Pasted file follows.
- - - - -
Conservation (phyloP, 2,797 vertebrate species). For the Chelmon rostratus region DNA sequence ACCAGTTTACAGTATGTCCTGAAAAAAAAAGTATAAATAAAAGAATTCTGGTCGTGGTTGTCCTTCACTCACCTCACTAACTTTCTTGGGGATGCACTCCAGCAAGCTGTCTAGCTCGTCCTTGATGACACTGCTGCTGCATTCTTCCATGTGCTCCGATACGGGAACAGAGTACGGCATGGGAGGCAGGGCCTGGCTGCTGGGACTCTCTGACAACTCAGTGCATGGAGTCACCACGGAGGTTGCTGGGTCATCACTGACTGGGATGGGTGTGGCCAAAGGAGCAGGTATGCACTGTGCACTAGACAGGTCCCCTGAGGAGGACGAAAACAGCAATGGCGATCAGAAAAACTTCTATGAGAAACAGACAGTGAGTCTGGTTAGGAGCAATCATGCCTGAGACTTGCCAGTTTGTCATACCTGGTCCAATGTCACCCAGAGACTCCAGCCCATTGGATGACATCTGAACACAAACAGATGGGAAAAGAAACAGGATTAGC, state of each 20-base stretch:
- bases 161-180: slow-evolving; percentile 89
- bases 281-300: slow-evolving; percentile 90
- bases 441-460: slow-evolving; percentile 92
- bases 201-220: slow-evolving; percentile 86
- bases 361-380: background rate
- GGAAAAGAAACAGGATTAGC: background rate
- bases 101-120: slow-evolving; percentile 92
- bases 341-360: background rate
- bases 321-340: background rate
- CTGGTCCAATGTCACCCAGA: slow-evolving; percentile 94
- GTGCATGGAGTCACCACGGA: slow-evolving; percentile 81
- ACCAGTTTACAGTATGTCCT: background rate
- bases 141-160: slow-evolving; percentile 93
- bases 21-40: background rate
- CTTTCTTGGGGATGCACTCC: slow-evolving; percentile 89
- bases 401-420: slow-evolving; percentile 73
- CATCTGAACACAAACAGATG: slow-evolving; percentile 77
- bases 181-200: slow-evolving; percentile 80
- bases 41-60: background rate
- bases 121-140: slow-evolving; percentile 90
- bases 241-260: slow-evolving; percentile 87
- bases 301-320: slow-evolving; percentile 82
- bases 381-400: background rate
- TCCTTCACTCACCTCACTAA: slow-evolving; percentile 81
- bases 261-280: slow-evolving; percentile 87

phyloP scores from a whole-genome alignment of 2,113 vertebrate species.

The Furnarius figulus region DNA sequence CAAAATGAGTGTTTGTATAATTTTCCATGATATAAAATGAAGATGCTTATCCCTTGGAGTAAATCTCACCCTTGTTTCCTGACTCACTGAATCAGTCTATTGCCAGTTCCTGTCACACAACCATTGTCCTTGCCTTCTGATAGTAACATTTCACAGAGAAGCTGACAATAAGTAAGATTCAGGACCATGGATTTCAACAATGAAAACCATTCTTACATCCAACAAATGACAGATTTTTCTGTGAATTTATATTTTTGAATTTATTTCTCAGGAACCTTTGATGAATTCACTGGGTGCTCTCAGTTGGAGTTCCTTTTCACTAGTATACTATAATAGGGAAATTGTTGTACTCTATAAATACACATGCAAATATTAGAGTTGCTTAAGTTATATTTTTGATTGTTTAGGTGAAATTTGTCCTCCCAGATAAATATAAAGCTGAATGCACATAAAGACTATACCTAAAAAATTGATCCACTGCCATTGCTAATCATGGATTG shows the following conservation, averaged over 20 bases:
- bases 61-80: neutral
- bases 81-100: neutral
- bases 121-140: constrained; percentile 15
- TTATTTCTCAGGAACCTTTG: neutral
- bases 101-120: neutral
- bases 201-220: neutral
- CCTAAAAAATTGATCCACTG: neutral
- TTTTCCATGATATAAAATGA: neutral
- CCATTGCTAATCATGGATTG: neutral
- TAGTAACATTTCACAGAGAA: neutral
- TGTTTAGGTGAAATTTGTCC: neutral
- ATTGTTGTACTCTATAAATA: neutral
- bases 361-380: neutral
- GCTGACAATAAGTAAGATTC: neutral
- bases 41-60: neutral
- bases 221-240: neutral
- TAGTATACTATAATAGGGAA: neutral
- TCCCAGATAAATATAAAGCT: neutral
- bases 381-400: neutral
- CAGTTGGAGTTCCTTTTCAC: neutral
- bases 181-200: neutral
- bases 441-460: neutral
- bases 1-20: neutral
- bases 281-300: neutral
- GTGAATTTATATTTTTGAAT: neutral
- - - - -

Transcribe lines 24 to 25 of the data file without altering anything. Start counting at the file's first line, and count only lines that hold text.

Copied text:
- bases 381-400: background rate
- TCCTTCACTCACCTCACTAA: slow-evolving; percentile 81